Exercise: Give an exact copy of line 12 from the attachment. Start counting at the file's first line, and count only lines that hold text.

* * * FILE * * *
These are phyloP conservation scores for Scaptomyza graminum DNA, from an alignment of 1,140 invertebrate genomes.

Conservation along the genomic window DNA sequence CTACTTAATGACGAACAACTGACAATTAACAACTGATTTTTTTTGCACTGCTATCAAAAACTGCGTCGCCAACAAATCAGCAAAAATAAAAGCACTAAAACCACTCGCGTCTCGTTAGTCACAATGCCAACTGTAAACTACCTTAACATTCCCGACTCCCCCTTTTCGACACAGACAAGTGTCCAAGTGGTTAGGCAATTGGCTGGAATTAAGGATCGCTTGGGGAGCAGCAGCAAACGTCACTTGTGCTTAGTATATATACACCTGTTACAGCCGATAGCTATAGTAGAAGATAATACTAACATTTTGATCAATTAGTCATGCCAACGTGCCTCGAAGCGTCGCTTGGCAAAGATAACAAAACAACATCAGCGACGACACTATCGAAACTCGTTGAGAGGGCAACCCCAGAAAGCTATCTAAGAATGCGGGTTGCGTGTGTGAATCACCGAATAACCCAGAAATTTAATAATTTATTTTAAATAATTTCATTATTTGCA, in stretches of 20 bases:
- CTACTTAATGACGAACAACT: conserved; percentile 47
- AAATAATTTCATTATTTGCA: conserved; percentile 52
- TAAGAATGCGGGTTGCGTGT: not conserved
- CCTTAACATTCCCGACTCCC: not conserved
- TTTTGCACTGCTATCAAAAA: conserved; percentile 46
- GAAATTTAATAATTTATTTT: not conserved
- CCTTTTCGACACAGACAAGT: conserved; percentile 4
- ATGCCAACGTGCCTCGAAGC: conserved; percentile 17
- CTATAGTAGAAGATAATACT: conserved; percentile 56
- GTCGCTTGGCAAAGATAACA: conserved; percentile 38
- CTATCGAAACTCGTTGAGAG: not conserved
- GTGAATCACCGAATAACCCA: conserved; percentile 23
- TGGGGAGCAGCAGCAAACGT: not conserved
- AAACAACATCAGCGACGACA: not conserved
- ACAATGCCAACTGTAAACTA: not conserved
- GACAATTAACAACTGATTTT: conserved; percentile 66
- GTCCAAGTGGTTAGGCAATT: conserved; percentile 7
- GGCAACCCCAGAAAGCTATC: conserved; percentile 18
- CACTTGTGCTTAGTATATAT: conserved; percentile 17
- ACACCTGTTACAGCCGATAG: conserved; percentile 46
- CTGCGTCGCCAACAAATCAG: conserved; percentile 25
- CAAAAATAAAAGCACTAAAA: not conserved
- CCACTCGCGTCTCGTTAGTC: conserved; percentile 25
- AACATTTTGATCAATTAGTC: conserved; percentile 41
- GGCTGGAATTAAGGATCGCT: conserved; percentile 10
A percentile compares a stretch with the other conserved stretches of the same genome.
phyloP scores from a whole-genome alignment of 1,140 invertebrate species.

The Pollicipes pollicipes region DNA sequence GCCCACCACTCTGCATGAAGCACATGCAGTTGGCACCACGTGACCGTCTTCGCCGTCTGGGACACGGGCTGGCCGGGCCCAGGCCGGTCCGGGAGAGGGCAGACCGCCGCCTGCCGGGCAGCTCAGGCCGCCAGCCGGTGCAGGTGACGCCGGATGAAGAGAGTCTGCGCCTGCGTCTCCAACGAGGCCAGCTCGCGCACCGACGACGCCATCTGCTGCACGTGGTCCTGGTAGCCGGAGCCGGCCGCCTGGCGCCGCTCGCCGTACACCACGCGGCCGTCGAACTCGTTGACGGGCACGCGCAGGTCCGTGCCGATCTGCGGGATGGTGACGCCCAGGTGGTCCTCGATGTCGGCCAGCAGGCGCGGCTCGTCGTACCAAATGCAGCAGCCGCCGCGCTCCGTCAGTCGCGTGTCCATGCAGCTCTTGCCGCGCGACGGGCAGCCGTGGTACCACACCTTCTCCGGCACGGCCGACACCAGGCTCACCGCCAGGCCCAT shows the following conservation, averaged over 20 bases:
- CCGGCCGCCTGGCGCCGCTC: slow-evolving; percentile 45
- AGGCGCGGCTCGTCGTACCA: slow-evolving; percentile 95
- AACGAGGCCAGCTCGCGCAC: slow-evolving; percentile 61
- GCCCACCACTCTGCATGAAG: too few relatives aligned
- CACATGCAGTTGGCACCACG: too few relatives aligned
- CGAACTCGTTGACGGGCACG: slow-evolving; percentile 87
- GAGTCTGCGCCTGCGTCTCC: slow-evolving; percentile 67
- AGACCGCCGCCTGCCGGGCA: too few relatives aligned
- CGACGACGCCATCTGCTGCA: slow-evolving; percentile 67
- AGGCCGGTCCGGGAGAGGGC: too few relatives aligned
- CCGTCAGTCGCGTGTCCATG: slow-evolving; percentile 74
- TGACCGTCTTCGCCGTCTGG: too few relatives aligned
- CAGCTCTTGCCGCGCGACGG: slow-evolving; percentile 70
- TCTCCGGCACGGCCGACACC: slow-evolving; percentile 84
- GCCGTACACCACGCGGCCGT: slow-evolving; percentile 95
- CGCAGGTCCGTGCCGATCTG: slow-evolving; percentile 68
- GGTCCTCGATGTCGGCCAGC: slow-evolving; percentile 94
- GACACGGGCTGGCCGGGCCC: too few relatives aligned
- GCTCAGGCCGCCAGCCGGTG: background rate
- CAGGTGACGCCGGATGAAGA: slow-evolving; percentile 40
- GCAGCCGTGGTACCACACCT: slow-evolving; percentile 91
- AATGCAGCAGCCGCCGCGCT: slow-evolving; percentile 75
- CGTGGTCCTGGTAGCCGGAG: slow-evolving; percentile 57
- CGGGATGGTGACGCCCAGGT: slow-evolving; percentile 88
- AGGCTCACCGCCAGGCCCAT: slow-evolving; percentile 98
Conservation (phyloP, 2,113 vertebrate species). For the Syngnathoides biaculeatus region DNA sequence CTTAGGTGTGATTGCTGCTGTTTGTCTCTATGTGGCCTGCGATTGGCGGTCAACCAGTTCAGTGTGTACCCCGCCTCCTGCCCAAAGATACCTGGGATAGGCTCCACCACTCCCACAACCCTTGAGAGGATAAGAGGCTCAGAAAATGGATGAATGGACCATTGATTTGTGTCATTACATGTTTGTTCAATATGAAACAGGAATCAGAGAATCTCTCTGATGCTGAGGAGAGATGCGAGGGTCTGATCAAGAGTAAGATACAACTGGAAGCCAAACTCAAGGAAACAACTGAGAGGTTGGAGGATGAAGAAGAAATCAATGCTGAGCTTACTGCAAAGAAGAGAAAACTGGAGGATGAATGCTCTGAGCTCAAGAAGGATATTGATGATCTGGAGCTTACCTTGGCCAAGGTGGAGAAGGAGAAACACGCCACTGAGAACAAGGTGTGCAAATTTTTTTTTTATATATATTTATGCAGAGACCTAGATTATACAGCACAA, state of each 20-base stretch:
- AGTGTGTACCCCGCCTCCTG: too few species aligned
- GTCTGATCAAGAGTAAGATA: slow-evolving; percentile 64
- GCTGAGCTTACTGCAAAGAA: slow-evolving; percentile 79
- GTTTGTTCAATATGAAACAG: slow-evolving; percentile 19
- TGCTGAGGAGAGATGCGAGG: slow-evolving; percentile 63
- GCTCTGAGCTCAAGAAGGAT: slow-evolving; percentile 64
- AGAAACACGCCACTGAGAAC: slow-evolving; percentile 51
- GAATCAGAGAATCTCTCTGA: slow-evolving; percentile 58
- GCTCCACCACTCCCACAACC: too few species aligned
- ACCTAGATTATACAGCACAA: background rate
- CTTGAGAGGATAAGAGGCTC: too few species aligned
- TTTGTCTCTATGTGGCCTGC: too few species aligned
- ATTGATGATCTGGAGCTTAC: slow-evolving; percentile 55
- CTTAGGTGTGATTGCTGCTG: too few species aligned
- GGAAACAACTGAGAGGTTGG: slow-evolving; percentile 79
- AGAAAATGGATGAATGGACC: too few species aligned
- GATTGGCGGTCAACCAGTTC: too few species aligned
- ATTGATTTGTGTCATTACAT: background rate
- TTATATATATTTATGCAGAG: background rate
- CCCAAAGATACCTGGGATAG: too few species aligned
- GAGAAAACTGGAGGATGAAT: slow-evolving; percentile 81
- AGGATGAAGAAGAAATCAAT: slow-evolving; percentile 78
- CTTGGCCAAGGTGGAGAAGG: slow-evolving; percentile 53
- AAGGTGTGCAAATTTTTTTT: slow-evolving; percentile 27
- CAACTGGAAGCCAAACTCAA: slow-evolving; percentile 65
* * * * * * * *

- GTCGCTTGGCAAAGATAACA: conserved; percentile 38